I smiled at the thought, but bitterly. No one had seen my lively lovely Wiwi. Did she somehow try to find me instead? Did she somehow change her mind and would have promised that she’ll wear the leash if she could stay with me in the campus?

Three days had passed. My father said my cousin was still giving away some of the pups and I could have my pick again.

It was the very first time, and the only time I should add, that I felt out of place at the very place I call home. I couldn’t join in the conversation. They were spirited, my family. I was so low and downcast then. But I felt ashamed at that time to let my feelings show… not in front of my chatty cheery sister and brother who would tease me no end if I burst into tears because I miss Wiwi and want to find her very desperately.

I remember myself walking aimlessly through the thicket of trees at the back of our house. I wanted to be as far away as possible from the usual story-filled boisterous weekend. I felt I should be out looking for Wiwi, but three days for a puppy to go missing is already a long time.

We never saw Wiwi again, nor did we find out what happened to her. Whenever I remember Wiwi, I feel an aching thug in me still. Maybe because I kept the longing and the sadness bottled inside me. It didn’t occur to me to mourn for her loss. I guess I was hoping that Wiwi found another home instead.

We had lots of puppies after Wiwi, who eventually became dogs, loyal dogs of the household. We weren’t very imaginative when it comes to names but those that stood out were Puppy, Brownie and Blackie.

And, Juju. I named her after me (Jaja). She’s turning 10 next year, and I feel she’s going to outlive me.

The Game Changers

There is something enriching about being in a team, especially a team that is more like a family.

This family, TeamBuktu as we call ourselves, recently got the championship trophy for the women’s volleyball league in our barangay. TeamBuktu was a dark horse. We submitted our lineup, though a bit forced, on the day of the parade of colors. The members playing for TeamBuktu were a bunch of had-beens whose only freetime is a rest from house chores after a day in their places of work. So busy that one of our teammates was not able to see any coin toss at all.

There were seven teams in all. It was a single round robin with the two teams in highest standing being assured to play in the finals. One of those two was our team with a 5-1 on the score card.

On October 24, the championship game, three couldn’t make it. We were a team of 10 players. That left seven of us.

Our opponent had been practicing day in and day out. They had a trainer coach. They had 15 players, enough to last them five sets, if we win two mission impossible sets.

All seven of us took the half court and started warming up. The first few minutes before each game was our practice and warm up session rolled into one. That was also the time when we say our hellos and how-have-you-beens.

For the first time, someone stood in as our coach. We were thankful. Now we were seven players and a coach.

We lost the first set.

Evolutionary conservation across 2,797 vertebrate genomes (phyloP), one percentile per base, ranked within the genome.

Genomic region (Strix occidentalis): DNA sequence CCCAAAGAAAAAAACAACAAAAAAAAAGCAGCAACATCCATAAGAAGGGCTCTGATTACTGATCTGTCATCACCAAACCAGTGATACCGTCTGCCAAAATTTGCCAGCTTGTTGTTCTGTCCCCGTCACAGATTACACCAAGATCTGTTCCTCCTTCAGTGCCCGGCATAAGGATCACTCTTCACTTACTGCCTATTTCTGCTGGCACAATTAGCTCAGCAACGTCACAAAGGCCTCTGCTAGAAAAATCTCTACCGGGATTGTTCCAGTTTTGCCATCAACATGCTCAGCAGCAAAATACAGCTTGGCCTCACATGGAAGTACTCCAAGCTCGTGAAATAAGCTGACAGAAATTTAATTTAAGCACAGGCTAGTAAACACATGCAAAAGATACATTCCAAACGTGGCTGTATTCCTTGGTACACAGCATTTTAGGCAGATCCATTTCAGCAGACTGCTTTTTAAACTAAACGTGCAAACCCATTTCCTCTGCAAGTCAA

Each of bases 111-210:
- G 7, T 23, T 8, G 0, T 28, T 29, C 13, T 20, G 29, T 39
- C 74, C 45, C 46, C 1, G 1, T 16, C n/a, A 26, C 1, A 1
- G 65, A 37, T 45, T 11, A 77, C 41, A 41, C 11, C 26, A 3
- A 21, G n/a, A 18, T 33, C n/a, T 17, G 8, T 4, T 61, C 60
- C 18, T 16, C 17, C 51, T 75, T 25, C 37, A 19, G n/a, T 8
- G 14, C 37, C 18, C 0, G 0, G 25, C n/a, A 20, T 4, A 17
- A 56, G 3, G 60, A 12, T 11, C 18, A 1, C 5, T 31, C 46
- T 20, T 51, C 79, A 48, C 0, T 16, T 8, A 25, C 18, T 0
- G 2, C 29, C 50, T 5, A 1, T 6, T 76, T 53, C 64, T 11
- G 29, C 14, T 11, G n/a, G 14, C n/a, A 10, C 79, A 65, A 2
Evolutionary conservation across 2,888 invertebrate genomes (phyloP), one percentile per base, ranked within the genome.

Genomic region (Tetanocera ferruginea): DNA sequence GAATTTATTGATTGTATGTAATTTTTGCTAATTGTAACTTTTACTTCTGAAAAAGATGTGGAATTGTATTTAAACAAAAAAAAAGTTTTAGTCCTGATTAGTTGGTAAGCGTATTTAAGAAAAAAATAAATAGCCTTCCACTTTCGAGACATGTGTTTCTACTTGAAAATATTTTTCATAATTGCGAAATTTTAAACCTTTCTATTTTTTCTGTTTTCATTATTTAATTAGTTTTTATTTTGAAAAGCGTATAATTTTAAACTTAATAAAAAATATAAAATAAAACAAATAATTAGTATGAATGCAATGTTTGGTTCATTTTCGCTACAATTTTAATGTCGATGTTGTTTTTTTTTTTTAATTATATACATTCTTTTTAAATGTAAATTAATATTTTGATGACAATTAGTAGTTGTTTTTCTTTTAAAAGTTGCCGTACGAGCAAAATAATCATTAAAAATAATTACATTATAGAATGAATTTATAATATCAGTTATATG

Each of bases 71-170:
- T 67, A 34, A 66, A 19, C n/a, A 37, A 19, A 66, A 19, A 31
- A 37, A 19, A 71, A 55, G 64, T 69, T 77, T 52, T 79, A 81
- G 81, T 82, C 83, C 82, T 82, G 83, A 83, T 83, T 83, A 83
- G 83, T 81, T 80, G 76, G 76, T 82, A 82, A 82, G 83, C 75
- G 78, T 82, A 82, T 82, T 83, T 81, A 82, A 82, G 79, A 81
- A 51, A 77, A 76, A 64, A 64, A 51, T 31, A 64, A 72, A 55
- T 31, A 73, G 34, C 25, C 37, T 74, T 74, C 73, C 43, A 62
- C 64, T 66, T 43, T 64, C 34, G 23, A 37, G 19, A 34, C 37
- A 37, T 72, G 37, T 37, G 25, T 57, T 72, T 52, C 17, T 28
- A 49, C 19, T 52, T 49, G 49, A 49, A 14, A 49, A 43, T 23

We thought there was no way we could win the game anyway. The other team was the one who gave us the 1 loss on our score card. Being in the championship was already a dream come true. Winning it would be dreaming for more. But hey, we said let’s get on with it. We’re already there. We’re in the Finals, so Play!

Our coach said, “Get the ball, give them back the ball, and enjoy the game!”

The second set was a game changer. Millet’s arm, weary from writing on the blackboard or wielding a pointing stick, hours before the game was a power server piling points after another. Osang, bleary-eyed from the night shift with barely a wink’s sleep, was still so adamant in blocking the ball and doing near-net saves. Rizel whose only been let go of measles was on her best receiving self. Grace had just came back from a party that she couldn’t miss but rode in a hurry to play for the win. Venis, quiet and alert in her stance never wavered a bit. And, Gigay who’s all too willing to give everything she got to show everyone she got game.

We won the second set, and the third.

During the fourth set, the other team was still fumbling. Somehow, the coordination that they were used to weakened that night. Players got switched, substituted, benched.

I was waiting for the ball to be set in play when the referee blew his whistle and called the team captains to his side. I was lost. I was the team captain and I didn’t even know what the whistle was for.

“I don’t want to hear any badmouthing from any of your supporters. Keep them at bay or I will call an end to this game.” Ah, the adrenalin that beset not only the players but those who cheered the teams on till the end.

We were ahead by almost a dozen points. One unforced error from the other team would end the game and declare us champions.

And it happened. Millet, gasping for breath muttered, “I’m tired, I want to go home!” did another one of her now infamous fast swerving underhand serves. She was sweaty exhausted. Her arms were botched red.

The ball wheezed past the net. The first receiver got the ball but was unable to pass it nicely for a good stop to her intended tosser. The tosser set it up a few inches above the net. Their spiker, heeled toward the ball, unsure, but took a stab at it. The ball barely made it across the net and dropped on their side of the court.

We won. There was little pandemonium. Most of those watching were rooting for the other team. Seeing the little crowd that jumped and shouted and cheered for us was invigorating to my ebbing energy.

TeamBuktu prevailed. Winning six out of the seven games was a feat for the bunch of us. Seven games and looking back, we were there to enjoy and support the league, not to grab the tallest and proudest trophy.

But we did.